Each month we talk to a local or visiting riding coach and instructor. This month we met Sally McCarthy, manager of Aberdeen Riding Club, who has been teaching local riders of all ages and abilities for over 20 years.
Tell us a bit about yourself (qualifications, background, competition record etc).
I didn’t start riding until I was 13 as my family were not horsey at all – I finally got my own horse aged 27. My background is in the riding school/livery industry and I hold my BHS I.I. and Stable Managers certificate. I left school at 16 to work on a dressage yard in Portugal before returning to the UK, where I started coaching. I have done a bit of competing in each discipline, but it was difficult for me as I didn’t have my own horse and as I developed as a coach, I was more in demand at weekends and in the evening. Coaching has always been my priority and I wouldn’t change a thing about how my career has been shaped – I still ride and produce young horses when time allows.
How long have you been teaching and how did you get into teaching?
I’ve been coaching for 24 years – I chose horses over university as while I was academic enough, I would have been up at the stables all the time instead of studying. I’ve always been interested in making riding more accessible so coaching, particularly in a riding school, was a natural step. I think that riding schools should have some of the most experienced coaches as they play a really important role in the grass roots development of our sport.
What do you most enjoy about teaching?
Variety – I teach all standards from young beginners in the riding school through to competition combinations and I love seeing that sense of achievement in riders when they do something – whether it be managing rising trot for the first time, or winning their class out competing.
Giving something back – I’m really lucky in that the success of Aberdeen Riding Club (ARC) means that I now get to provide funded lessons for kids in the area who really benefit from it. Seeing the difference a riding session makes to some kids and adults makes for massive job satisfaction.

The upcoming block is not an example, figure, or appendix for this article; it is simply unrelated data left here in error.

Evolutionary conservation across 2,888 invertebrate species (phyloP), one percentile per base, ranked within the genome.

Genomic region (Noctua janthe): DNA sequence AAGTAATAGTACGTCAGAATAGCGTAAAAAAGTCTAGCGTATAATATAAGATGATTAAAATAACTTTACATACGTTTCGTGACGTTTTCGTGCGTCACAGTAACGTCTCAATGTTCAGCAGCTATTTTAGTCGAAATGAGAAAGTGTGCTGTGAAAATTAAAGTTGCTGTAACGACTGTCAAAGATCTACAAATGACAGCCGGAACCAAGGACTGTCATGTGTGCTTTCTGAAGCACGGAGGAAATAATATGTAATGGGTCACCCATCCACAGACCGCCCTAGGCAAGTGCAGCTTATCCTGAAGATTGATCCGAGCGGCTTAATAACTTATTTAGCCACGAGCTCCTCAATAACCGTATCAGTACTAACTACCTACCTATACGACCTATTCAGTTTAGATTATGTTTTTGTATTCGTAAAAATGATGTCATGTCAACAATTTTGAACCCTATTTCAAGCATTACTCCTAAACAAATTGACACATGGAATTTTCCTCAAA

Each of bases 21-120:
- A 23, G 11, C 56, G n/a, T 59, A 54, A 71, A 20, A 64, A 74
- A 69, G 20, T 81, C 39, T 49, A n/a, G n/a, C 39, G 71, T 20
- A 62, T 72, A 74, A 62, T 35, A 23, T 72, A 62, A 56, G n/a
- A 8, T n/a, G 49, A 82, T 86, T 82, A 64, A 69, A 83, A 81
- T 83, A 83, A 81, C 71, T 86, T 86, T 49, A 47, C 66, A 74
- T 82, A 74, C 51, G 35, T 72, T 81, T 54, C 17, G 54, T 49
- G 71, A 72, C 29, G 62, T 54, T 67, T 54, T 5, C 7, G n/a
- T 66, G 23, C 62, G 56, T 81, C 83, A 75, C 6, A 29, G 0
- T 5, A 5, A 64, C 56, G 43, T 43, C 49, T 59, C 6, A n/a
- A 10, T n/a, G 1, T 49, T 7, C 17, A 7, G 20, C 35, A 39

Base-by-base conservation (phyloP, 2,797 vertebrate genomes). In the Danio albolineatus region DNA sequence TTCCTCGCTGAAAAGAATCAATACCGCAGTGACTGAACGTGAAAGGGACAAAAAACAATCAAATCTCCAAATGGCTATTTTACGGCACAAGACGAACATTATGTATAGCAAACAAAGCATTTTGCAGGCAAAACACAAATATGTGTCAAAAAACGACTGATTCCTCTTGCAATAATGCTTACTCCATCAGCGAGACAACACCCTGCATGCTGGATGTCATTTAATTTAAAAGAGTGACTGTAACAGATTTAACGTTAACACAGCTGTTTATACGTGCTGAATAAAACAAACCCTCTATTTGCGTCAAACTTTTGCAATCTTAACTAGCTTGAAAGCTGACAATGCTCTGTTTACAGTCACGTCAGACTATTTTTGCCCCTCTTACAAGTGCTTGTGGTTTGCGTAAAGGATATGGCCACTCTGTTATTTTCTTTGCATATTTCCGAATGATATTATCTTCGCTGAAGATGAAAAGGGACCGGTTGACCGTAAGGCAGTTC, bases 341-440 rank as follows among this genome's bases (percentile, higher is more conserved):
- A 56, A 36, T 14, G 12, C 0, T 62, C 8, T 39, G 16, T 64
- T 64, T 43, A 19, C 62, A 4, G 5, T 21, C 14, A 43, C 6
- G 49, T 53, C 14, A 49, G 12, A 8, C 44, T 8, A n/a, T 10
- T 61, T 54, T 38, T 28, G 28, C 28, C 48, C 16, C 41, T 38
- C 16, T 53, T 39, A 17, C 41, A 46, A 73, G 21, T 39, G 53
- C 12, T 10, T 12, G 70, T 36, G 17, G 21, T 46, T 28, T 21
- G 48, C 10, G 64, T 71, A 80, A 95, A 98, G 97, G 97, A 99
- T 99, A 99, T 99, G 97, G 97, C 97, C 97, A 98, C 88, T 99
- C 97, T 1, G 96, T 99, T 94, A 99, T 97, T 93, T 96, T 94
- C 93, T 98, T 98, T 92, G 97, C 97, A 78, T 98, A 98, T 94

What are your top three pieces of advice for your pupils?
Look up – it improves your feel and you’re more likely to stay on the horse!
Ride without reins and/or stirrups as often as possible.
Have the best horse for the job – whether it be a riding school horse or private one. The wrong horse tends to be expensive and a bit soul destroying!
Do you use any methods when teaching?
It completely depends on the rider and their psychology. I’m fascinated by rider psychology and what makes people tick. A good coach needs to be able to identify with their pupil and put the information across in the way that works best for that individual. There are so many different learning styles and different personalities – a coach needs to be able to adapt quickly to each individual. In one day, I can be teaching a nervous adult, a teenager, a five-year-old child, a livery preparing for an event and several group lessons – I would approach each lesson differently to accommodate each personality/learning style.
What are your future plans?
I’m involved in a massive project at the moment designing a purpose built new facility for ARC and while the project is exciting, it’s exhausting as I am doing it alongside my day job of managing ARC. My plan for the next 12 months is to get the project finished and continue teaching as much at ARC. I’m also coaching at a couple of event camps (organised by David Lawson Equestrian Events) which I enjoy and will be training Deeside Pony Club’s interbranch riders again this year, which I also enjoy as I was never a pony club kid.
Longer term, I want to keep developing ARC and make sure that the new facility becomes something that the whole area can benefit from in the future. We need good riding schools and livery yards in the north-east and I hope that the new ARC facility will continue to keep making the sport more accessible to all.